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The ASCC Will No Longer Provide Balloons to Clark Clubs or Events

If you frequently attend student and club events, you will notice a change soon: things will be a little less colorful.

In the next couple of weeks, Student Life will no longer be providing balloons for ASCC and club events. According to Darci Feider, the Student Life program coordinator, Clark College’s supplier for the helium balloons said that due to a global shortage, they will no longer be selling helium to Clark.

For years, Student Life has provided free balloons to the activities programming board and clubs for events. Other campus groups were also able to purchase balloons.

According to ASCC President Bryce Regian, in addition to being used as decorations, balloons were also important for event advertising.

“The balloons give students the opportunity to add color, to add their own unique twists to events, to drive participation by using them to draw people’s eyes to people’s events,” Regian said.”It gave them a very easy way to draw students attention to their club event.”

Airgas, a national company that provides different gasses and chemicals to a variety of industries, was Clark’s supplier for helium. Because helium is a non-renewable resource, demand for the product, much like the unique property of the gas, continues to rise.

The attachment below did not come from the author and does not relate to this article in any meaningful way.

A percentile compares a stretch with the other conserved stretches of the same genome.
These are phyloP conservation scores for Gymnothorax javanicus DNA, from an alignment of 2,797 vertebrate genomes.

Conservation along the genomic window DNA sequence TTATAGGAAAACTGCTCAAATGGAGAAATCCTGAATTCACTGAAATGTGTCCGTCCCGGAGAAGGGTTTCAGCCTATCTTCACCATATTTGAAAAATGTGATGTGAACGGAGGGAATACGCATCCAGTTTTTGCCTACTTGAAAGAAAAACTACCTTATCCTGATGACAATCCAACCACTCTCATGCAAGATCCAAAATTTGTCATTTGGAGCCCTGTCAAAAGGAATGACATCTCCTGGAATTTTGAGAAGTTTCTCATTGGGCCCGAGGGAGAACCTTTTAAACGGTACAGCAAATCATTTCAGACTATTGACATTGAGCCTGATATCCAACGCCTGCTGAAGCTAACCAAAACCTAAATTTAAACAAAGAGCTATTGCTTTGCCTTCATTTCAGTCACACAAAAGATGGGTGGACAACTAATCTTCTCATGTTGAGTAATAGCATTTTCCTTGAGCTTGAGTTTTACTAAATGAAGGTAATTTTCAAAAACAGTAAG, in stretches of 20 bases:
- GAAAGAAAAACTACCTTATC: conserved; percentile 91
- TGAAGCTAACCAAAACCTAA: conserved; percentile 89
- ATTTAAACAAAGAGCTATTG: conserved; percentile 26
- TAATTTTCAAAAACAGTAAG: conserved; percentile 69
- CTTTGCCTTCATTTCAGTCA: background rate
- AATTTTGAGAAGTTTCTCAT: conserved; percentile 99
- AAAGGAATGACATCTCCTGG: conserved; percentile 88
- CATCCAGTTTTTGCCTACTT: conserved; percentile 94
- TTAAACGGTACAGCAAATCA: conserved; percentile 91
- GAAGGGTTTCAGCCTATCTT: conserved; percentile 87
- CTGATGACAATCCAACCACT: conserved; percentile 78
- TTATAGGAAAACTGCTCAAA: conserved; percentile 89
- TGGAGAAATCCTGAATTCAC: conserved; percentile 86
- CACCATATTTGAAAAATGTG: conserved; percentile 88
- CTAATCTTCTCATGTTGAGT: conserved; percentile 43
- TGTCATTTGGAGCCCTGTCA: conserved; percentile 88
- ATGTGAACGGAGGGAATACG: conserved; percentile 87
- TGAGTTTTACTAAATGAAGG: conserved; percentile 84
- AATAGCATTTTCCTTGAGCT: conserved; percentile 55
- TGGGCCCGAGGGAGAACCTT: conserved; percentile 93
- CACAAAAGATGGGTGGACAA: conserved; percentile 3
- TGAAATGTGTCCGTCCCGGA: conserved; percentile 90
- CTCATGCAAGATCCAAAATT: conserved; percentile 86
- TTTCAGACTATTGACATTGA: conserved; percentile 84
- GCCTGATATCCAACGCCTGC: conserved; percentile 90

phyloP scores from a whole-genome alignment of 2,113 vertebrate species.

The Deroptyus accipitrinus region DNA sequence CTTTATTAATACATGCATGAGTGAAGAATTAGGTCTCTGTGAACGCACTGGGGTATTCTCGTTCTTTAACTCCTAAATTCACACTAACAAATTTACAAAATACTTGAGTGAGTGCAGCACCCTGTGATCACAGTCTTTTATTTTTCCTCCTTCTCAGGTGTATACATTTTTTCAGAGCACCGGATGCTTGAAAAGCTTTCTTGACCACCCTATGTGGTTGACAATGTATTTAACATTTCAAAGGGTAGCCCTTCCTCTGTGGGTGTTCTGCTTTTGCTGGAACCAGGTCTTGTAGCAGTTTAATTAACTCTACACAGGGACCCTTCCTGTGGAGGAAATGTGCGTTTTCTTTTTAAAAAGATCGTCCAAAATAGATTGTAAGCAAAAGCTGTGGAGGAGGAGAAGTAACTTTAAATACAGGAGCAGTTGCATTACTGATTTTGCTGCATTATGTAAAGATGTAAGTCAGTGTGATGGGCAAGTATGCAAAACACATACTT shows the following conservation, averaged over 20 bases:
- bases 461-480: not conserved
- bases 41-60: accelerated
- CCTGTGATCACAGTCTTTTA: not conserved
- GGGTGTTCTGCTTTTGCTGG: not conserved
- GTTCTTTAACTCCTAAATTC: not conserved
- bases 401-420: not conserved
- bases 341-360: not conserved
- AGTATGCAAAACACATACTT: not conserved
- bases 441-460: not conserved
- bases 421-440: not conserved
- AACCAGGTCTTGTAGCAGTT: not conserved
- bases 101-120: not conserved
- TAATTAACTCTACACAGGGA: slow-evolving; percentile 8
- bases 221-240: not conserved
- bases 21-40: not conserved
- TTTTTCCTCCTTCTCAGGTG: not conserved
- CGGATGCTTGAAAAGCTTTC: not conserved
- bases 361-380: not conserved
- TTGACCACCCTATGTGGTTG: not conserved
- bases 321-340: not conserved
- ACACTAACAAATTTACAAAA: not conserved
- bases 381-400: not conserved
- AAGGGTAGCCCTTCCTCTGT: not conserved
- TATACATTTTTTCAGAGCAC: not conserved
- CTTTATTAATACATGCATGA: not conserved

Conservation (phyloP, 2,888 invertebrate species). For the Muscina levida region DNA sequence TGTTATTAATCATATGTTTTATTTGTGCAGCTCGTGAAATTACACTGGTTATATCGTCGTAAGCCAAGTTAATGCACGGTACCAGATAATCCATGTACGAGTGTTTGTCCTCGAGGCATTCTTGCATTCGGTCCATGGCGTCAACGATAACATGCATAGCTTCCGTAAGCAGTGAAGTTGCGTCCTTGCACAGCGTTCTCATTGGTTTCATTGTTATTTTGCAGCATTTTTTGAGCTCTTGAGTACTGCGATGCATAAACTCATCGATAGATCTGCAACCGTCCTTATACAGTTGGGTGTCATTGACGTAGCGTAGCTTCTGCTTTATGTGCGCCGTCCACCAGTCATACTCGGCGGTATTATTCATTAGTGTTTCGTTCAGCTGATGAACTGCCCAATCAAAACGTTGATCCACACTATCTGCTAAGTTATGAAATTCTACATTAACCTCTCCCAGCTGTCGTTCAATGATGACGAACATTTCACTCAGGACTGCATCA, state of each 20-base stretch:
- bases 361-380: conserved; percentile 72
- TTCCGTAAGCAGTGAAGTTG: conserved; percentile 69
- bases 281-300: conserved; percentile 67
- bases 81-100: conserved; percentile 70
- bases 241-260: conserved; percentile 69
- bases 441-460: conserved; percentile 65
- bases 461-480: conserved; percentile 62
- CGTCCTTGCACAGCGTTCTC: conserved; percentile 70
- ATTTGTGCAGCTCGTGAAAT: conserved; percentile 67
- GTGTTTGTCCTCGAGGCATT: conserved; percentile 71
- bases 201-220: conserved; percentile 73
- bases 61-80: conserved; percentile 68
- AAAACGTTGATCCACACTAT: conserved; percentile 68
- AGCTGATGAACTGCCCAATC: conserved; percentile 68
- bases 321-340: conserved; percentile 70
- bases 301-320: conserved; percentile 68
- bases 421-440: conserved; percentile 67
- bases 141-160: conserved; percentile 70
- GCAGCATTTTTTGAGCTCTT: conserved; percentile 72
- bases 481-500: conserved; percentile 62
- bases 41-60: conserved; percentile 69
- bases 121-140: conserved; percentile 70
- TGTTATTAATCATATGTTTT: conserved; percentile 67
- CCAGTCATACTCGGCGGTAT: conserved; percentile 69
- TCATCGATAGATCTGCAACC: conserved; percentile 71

According to Kimberly Menard, media and PR manager at Airgas, while demand for helium has been steadily growing in different applications, worldwide availability continues to be extremely tight. As a result, helium prices have skyrocketed. Airgas is limiting their business for those buying helium in order to save it for other important uses.

In a recent article, Gasworld, a news organization for those in the gas industry, wrote that helium is utilized for a variety of industrial uses including, aerospace technology, electronics, MRI machines, welding and research.

Helium is so critical to these industries that in 2018 the U.S. Department of the Interior released a report that listed helium as one of 35 elements and minerals which are vital to U.S. security and economic prosperity.

According to Gasworld, the shortage is the result of several factors, including the depletion of the Federal Helium Reserve. Operated by the US Bureau of Land Management, the reserve is scheduled to shutdown in coming years.

Still, some students at Clark are upset that balloons will no longer be available.

“I do know that there are people that are frustrated because they were counting on there being balloons and now there’s not going to be, so they have to make other accommodations for their events and they have to find other ways to decorate and advertise,” Regian said.

Feider did manage to find an upside to the situation, referring to the fact that plastic can be harmful to the environment.

“We’ve known for a long time that balloons are bad for the environment,” Feider said. “It’s always nice to have less of an impact on our environment.”

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